Dr. Clifton R. Lacy, president and CEO of Robert Wood Johnson University Hospital (RWJUH), and president of the Motolinsky Foundation, said that “Dr. McCormick was selected to receive the award because of his strong and passionate support of biomedical research and education, his dedication and involvement in projects serving the community, and his distinguished and significant service to Rutgers … as a professor and now as its president.”
“I am proud to accept this recognition on behalf of Rutgers and grateful for this vote of confidence in the university’s efforts to advance medical research at this moment in history,” McCormick said. “We find ourselves on the cusp of new and potentially miraculous breakthroughs in such areas as stem cells, one of the most successful uses of which today is in the treatment of leukemia – a disease the Motolinsky Foundation was first established to address. I commend the efforts of the foundation in providing the resources that can make miracles happen.”
McCormick emphasized the need for collaboration in 21st-century research, noting that it is not something that any one person or any one institution can do alone and citing the numerous joint programs and projects in which Rutgers and UMDNJ-Robert Wood Johnson Medical School participate. These include the Center for Advanced Biotechnology and Medicine, the Environmental and Occupational Health Sciences Institute and the New Jersey Center for Biomaterials.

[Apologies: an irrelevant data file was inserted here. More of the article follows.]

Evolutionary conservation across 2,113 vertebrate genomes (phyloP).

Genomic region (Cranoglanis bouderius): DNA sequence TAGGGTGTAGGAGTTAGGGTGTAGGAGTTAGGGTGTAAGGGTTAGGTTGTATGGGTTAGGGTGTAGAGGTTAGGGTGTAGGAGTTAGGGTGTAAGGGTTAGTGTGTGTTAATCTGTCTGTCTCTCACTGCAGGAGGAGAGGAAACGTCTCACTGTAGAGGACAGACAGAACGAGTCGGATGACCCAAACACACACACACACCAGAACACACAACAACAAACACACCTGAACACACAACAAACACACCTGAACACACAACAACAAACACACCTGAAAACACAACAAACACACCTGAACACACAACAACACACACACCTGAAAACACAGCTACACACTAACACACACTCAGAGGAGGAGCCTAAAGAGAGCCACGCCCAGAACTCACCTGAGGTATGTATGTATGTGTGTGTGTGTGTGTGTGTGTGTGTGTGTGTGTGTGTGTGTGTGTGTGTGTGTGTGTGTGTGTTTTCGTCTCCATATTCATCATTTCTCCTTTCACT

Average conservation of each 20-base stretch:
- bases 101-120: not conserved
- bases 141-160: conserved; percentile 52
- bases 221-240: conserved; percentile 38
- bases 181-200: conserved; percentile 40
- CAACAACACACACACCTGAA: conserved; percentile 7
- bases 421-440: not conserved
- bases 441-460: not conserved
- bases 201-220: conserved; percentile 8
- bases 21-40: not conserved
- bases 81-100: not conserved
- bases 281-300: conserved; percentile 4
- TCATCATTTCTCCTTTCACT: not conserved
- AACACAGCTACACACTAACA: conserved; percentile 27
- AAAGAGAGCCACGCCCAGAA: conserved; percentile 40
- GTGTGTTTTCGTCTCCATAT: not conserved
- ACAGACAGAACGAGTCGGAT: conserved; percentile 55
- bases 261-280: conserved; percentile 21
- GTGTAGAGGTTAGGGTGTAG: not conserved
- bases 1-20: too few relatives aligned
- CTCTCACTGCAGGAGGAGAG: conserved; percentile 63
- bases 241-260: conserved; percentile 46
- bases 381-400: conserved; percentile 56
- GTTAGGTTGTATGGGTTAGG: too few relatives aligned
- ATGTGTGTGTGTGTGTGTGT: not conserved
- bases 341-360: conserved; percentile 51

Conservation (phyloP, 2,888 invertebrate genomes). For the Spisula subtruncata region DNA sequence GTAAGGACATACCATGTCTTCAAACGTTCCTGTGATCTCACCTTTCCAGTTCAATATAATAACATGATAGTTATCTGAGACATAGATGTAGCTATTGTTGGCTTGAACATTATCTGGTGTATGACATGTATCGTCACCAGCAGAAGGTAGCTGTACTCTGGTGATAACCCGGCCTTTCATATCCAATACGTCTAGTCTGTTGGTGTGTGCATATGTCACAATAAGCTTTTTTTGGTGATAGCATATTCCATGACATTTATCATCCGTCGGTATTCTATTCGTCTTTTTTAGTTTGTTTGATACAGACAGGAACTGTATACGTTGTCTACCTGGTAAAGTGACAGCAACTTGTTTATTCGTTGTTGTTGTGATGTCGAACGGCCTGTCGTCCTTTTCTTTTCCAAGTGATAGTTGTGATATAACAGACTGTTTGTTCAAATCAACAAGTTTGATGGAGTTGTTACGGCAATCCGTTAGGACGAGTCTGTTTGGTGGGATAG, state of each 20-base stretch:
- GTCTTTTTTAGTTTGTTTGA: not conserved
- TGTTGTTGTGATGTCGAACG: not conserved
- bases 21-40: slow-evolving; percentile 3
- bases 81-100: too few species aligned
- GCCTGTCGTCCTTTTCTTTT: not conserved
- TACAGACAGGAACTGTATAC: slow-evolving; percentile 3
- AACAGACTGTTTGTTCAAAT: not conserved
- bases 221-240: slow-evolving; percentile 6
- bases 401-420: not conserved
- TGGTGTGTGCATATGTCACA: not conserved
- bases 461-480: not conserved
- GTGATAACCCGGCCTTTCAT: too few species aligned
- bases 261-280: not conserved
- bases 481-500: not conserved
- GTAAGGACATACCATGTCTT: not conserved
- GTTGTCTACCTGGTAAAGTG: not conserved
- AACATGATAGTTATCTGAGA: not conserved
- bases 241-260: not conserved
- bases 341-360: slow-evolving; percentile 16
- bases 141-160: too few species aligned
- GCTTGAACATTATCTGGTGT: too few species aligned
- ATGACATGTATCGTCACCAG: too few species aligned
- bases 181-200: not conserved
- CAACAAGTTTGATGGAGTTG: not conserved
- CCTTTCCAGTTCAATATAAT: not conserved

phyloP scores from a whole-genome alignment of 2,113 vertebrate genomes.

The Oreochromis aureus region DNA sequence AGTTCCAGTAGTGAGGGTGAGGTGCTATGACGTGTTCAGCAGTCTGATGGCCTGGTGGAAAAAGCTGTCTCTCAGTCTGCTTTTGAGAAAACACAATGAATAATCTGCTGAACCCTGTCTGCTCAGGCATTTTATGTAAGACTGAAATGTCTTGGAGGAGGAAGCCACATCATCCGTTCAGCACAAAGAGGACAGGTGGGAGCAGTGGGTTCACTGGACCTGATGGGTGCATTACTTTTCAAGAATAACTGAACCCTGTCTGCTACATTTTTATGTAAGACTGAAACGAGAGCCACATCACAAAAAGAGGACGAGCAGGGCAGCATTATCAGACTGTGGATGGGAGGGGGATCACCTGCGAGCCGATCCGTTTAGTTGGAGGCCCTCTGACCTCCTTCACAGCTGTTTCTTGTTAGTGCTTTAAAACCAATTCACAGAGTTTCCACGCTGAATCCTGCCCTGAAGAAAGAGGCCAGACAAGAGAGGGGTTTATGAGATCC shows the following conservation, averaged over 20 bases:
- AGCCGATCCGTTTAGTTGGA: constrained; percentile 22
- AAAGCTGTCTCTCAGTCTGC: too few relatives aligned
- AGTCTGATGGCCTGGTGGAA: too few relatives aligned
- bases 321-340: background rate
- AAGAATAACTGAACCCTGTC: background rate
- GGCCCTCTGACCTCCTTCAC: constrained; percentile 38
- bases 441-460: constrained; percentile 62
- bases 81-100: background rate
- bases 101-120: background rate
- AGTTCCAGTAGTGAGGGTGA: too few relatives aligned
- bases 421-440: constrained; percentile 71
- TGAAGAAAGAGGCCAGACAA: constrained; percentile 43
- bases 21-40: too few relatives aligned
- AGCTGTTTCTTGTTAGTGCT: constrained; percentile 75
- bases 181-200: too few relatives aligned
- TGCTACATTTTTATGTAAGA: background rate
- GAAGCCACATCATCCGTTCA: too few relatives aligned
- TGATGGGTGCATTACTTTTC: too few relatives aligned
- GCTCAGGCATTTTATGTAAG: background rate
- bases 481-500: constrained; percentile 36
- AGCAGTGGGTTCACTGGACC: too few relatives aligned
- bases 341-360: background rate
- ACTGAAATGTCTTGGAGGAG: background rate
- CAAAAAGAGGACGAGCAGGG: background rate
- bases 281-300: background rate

The Motolinsky Foundation was established as a living memorial to Melvyn H. Motolinsky, a young New Brunswick lawyer who died of leukemia at age 25 in 1969. The foundation’s $1 million endowment supports research into leukemia and other blood-related diseases. Most of its programs are at Robert Wood Johnson Medical School and include the Melvyn H. Motolinsky Laboratory for Hematology Research, the Motolinsky Fellowship Program and the Melvyn H. and Ab Motolinsky Professorship in Hematology.
For the past 30 years, the foundation has granted its annual Distinguished Citizens Award to honorees for outstanding service to the community. The first honoree was Mason Gross, the late president of Rutgers. Other recipients have included Dr. Denton H. Cooley, a pioneer in open heart surgery; and Lacy, former New Jersey Commissioner of Health and Senior Services and president of RWJUH. Honorees and nominees have been recognized for their outstanding leadership, community service and philanthropic contributions in the fields of medical research.